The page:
Quantcast

Sunday, April 5, 2009

Adverse metabolic and cardiovascular consequences of not maintaining circadian rythm

The following studies signify the importance of maintaining a regular routine of sleeping, eating and other daily activities.
In a recent study, Ciprian and colleagues found increased pathological remodeling and vascular injury in mice with aberrant circadian rhythms, Bmal1-knockout and Clock mutant. In addition, naive aortas from Bmal1-knockout and Clock mutant mice exhibit endothelial dysfunction. Akt and subsequent nitric oxide signaling, a pathway critical to vascular function, was significantly attenuated in arteries from Bmal1-knockout mice. The authors concluded that their data reveal a new role for the circadian clock during chronic vascular responses that may be of significance in the progression of vascular disease.
In another study by Scheer et at, Ten adults (5 female) underwent a 10-day laboratory protocol, wherein subjects ate and slept at all phases of the circadian cycle—achieved by scheduling a recurring 28-h “day.” Subjects ate 4 isocaloric meals each 28-h “day.” For 8 days, plasma leptin, insulin, glucose, and cortisol were measured hourly, urinary catecholamines 2 hourly (totaling ≈1,000 assays/subject), and blood pressure, heart rate, cardiac vagal modulation, oxygen consumption, respiratory exchange ratio, and polysomnographic sleep daily. Core body temperature was recorded continuously for 10 days to assess circadian phase. Circadian misalignment, when subjects ate and slept ≈12 h out of phase from their habitual times, systematically decreased leptin (−17%, P <>P <>P = 0.006), completely reversed the daily cortisol rhythm (P <>P = 0.001), and reduced sleep efficiency (−20%, P <0.002).>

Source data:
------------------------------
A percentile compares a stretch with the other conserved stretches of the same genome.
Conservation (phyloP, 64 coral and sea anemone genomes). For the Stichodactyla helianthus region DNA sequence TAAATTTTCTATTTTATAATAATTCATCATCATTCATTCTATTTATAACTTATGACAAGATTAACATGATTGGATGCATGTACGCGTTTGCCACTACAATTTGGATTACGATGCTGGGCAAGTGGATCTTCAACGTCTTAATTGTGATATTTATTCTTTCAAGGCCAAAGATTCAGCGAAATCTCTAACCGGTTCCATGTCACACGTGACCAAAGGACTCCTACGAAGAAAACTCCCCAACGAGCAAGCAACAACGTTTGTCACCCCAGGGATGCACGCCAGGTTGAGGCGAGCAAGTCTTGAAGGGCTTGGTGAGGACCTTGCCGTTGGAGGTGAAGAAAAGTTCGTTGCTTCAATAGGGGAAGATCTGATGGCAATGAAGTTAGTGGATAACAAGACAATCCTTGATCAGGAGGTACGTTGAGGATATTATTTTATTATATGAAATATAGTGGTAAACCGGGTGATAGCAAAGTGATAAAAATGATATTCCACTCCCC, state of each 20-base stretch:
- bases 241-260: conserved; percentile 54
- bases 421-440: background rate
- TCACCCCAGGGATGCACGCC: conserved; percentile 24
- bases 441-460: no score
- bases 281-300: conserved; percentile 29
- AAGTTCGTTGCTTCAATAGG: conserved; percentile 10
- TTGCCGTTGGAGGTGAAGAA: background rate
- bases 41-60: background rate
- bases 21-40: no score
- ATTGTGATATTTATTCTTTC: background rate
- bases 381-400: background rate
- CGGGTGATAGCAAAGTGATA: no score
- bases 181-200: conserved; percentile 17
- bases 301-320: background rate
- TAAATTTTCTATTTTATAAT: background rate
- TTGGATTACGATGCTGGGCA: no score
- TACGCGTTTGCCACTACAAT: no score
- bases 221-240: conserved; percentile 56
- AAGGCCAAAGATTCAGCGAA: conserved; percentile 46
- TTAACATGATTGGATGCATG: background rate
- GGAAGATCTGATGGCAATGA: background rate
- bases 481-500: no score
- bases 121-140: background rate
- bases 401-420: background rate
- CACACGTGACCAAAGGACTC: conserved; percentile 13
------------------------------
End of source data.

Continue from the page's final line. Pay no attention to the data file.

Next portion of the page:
Sources:
Vascular Disease in Mice With a Dysfunctional Circadian Clock
Ciprian B. Anea, MD; Maoxiang Zhang, PhD; David W. Stepp, PhD; G. Bryan Simkins, BS; Guy Reed, MD; David J. Fulton, PhD; R. Daniel Rudic, PhD
From the Department of Pharmacology and Toxicology (C.B.A., M.Z., G.B.S., D.J.F., R.D.R.), Department of Physiology (D.W.S.), Vascular Biology Center (D.W.S., D.J.F.), and Cardiology Division, Department of Medicine (G.R.), Medical College of Georgia, Augusta.
Circulation. 2009;119:1510-1517
Published online before print March 9, 2009, doi: 10.1161/CIRCULATIONAHA.108.827477
Adverse metabolic and cardiovascular consequences of circadian misalignment
Frank A. J. L. Scheer, Michael F. Hilton, Christos S. Mantzoros, and Steven A Shea
Division of Sleep Medicine, Brigham and Women's Hospital, Boston, MA 02115
Harvard Medical School, Harvard University, Boston, MA 02115; and
Division of Endocrinology, Diabetes, and Metabolism, Department of Medicine, Beth Israel Deaconess Medical Center, Boston, MA 02215
Published online before print March 2, 2009, doi: 10.1073/pnas.0808180106
PNAS March 17, 2009 vol. 106 no. 11 4453-4458


Free Books, powerpoint presentations, teaching tools and resources and drug information